I think you have received good advice already and are on the right track with the tidyverse (I would include the tidyquant package, which was built by Davis Vaughan, one of your responders, and Matt Dancho). My reason for responding to this post is to speak to the question more generally.
As a CPA with Big 4 public company accounting and auditing experience, I think there is a HUGE opportunity for R to transform accounting/bookkeeping. The poster jlacko mentioned that R would be a poor fit for following a set of simple input tasks following hard coded "arcane" rules. However, I would argue programming is exactly the type of tool you would deploy to automate "arcane rules" such as those found in accounting and bookkeeping. That's why companies like Xero exist.
What's more, you have companies like Deloitte, PwC, KPMG and EY exploring how blockchain and programming languages like R and python can revolutionize the audit cycle. Suddenly, low risk transactions for an audit, such as expense classification, become a simple automated exercise for a machine learning or deep learning algorithm to execute with incredible accuracy and efficiency. And, if the algorithm is deployed by the company rather than the auditors, all that the auditors would have to do is audit the algorithm to ensure it is doing the right things. Then, they wouldn't have to audit a subset of the transactions in order to provide assurance that the company's financial statements are not misstated or misclassified. The time and cost savings are immense, and some companies already know this.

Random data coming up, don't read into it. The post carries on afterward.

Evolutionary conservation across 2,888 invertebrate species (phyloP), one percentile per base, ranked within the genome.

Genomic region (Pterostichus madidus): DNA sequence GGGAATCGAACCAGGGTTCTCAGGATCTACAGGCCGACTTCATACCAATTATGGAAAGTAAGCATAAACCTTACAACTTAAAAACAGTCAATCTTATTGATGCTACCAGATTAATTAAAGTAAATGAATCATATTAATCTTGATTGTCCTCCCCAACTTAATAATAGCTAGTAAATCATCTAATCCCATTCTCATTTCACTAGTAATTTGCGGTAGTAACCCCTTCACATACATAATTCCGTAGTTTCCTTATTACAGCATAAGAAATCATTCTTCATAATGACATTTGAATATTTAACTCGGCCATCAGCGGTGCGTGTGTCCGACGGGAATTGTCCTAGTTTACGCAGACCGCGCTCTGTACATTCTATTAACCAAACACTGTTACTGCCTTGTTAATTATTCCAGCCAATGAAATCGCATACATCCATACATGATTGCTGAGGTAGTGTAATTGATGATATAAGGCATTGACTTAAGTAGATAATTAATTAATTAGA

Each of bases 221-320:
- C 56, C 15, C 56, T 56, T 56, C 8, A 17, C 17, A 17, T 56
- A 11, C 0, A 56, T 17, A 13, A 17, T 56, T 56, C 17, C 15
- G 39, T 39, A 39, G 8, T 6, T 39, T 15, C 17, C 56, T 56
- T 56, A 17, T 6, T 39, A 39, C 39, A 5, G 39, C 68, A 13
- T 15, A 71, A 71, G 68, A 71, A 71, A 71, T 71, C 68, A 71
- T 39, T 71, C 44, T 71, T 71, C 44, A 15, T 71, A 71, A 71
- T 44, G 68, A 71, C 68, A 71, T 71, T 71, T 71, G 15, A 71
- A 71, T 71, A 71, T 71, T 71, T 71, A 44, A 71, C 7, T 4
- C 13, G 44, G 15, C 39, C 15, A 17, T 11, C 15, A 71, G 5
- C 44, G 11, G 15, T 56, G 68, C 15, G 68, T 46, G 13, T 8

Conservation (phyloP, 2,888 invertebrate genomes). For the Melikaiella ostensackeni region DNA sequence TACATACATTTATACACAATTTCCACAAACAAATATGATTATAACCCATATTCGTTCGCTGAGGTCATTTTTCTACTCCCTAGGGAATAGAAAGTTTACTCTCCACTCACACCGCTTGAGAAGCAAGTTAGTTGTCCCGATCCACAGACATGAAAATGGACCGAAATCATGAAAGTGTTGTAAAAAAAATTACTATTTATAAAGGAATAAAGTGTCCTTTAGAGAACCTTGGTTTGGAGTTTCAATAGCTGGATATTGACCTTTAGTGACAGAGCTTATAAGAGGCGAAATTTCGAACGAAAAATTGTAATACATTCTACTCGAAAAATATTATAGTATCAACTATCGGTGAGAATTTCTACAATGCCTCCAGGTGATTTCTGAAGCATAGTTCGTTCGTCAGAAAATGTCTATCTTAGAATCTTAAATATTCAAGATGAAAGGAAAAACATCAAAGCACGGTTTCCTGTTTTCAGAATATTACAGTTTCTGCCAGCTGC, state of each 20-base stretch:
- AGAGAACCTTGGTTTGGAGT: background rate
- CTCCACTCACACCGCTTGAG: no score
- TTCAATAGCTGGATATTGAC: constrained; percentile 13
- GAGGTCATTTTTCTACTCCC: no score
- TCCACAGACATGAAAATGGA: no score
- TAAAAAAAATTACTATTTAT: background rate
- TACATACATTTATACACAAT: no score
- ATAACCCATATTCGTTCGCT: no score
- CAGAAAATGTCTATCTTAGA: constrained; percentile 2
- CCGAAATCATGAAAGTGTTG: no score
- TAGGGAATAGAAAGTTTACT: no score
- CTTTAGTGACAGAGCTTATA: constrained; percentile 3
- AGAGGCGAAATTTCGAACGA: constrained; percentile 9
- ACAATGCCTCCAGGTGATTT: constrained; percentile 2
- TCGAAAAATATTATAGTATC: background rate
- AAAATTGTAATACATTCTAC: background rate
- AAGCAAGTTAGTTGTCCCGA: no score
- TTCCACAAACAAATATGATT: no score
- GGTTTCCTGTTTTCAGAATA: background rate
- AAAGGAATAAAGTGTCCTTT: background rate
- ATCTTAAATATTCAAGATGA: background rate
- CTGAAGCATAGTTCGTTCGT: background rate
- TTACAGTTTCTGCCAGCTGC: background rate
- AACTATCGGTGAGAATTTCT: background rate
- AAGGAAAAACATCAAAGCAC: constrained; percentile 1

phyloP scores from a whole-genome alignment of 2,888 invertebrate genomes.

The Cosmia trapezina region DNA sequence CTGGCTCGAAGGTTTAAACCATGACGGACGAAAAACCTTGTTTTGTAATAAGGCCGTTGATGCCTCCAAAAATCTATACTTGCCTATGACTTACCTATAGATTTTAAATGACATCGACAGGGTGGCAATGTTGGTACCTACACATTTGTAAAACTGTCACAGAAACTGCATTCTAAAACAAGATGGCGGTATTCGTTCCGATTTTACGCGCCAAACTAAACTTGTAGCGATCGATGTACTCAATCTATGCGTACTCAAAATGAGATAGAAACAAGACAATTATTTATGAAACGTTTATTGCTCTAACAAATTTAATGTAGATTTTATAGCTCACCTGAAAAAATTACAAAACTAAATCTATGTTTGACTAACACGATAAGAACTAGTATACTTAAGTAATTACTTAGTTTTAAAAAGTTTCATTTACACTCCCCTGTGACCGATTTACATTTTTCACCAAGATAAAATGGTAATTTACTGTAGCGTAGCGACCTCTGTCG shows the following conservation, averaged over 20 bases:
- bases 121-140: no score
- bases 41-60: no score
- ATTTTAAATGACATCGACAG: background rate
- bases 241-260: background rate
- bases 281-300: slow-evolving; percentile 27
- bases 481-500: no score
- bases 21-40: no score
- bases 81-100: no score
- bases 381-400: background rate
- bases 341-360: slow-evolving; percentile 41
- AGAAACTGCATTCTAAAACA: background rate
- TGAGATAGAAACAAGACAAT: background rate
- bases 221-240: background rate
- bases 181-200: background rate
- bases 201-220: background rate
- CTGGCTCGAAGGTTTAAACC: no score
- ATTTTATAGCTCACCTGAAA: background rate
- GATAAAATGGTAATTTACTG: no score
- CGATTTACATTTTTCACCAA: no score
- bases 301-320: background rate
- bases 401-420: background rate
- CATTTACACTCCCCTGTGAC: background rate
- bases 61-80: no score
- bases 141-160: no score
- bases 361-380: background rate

My guess as to why there are no fully developed packages for what you're looking for, other than the more general purpose data manipulation and analysis packages found in the tidyverse, is that there is little overlap between people who know accounting rules well and programming languages well.
Keep your eyes open, though. What you are ultimately looking for is coming from somewhere, I'm sure. It'll be here before you know it.